Paper dolls unify students
Laughter and conversation echoed throughout the stairwell in Bldg. 4 on Thursday, Feb. 13, as students gathered to create paper dolls they felt represented them.
Nancy Grace Horton, a photographer and artist, hosted the event. Inspired by an art gallery she had attended, Horton decided to incorporate paper dolls into her work, which focuses on gender and identity.
“I think that having an open activity that has no attachment to being graded or having to perform a certain way when the topic is about gender…[is] such an evocative way to bring people together and have a safe place to feel that they can be themselves,” she said. “I think it’s a way of being supportive, [and] having a supportive environment.”
Horton was invited by Deanne Beausoleil, an instructor and curator for the art gallery.
“We always have [Chemeketa Makes] coincide with the show that’s going on in the gallery and Nancy’s one of our artists,” Beausoleil said. “I read about Nancy’s paper doll project, and it asks people to make paper dolls in any way that person wants to and express themselves in any way they want to. That’s something that’s important to us in the Art department, and so it seemed like a very good fit to have Nancy come here and do this with us.”
“I think that art is profound,” Horton said, “It’s something that’s always eliminated from education, yet it is truly one of the more important things a young person or anyone can learn because it’s freedom of expression.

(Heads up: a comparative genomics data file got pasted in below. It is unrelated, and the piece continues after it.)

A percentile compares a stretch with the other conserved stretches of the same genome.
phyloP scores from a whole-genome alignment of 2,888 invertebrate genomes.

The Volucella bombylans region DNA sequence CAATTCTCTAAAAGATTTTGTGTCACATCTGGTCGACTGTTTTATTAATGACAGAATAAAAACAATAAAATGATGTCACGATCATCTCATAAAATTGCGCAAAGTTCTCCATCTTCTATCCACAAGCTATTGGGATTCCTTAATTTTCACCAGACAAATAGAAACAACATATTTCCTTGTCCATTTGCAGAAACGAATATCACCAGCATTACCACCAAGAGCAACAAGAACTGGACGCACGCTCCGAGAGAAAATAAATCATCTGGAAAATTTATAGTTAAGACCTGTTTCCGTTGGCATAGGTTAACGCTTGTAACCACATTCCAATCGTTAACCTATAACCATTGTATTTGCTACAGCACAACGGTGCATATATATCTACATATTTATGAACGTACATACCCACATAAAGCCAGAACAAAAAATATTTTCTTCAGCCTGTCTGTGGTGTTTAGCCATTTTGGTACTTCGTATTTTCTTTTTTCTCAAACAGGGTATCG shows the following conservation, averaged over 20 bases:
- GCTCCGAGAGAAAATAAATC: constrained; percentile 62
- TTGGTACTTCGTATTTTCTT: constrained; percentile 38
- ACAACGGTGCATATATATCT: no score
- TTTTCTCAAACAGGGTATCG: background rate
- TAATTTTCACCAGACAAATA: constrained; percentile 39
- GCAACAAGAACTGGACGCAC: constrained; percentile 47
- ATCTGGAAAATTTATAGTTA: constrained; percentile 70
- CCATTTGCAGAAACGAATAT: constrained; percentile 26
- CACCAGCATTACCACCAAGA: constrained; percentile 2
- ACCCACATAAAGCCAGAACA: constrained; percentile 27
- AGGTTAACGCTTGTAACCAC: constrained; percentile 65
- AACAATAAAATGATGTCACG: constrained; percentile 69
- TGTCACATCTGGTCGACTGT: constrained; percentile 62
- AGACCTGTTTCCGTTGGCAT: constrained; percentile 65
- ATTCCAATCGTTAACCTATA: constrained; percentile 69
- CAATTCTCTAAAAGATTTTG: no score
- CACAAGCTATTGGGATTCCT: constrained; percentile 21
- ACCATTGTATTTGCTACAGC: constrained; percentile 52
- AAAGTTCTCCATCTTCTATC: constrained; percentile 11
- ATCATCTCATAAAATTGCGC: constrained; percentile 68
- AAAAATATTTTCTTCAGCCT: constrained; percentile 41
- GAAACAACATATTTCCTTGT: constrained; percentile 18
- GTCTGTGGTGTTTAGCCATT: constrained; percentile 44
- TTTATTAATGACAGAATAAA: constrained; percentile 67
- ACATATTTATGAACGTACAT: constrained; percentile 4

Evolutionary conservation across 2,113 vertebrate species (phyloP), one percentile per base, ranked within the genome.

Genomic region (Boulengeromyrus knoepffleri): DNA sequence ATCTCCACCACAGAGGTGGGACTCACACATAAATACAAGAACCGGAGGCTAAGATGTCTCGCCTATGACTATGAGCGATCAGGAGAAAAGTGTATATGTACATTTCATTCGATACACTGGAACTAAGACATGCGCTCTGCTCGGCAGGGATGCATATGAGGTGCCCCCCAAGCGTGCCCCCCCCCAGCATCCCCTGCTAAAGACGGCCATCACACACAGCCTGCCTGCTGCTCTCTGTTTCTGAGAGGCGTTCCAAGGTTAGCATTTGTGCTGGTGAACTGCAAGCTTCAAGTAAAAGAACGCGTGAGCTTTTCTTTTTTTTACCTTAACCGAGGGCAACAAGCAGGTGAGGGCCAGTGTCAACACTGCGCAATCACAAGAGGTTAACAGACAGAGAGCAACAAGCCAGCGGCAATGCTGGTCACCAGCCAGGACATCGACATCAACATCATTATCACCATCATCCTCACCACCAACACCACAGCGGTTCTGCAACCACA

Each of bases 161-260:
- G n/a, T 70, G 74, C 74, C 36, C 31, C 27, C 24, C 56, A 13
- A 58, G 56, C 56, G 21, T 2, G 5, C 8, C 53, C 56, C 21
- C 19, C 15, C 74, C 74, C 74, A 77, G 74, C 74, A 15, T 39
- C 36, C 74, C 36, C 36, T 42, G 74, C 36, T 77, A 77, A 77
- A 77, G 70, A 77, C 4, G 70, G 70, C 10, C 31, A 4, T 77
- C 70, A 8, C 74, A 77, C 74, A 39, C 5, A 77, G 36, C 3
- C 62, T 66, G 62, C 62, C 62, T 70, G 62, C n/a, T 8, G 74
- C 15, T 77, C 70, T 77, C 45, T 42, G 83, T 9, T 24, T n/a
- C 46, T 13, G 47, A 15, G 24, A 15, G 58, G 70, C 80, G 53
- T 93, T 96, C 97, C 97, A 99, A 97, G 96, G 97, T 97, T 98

Even if students didn’t relate their work to gender and identity, they still had a creative outlet to get their ideas out and converse with one another.
Paige King, a student at Chemeketa, said, “It’s really fun to do and just goof off if you want to, or if you really want to do something that does represent yourself then that’s awesome to do as well.”
“It just lets me get out my ideas that are in my head,” said Race Martin, a Chemeketa student. “I don’t really care about being judged when it comes to expressing my ideas at all when it comes to any sort of art project, but just, in general. it’s a good way to get out anything I have in my head.”
“I think they’ve been able to express themselves in the dolls but, not only that,” said Beausoleil, “they’ve been able to express themselves in conversations.”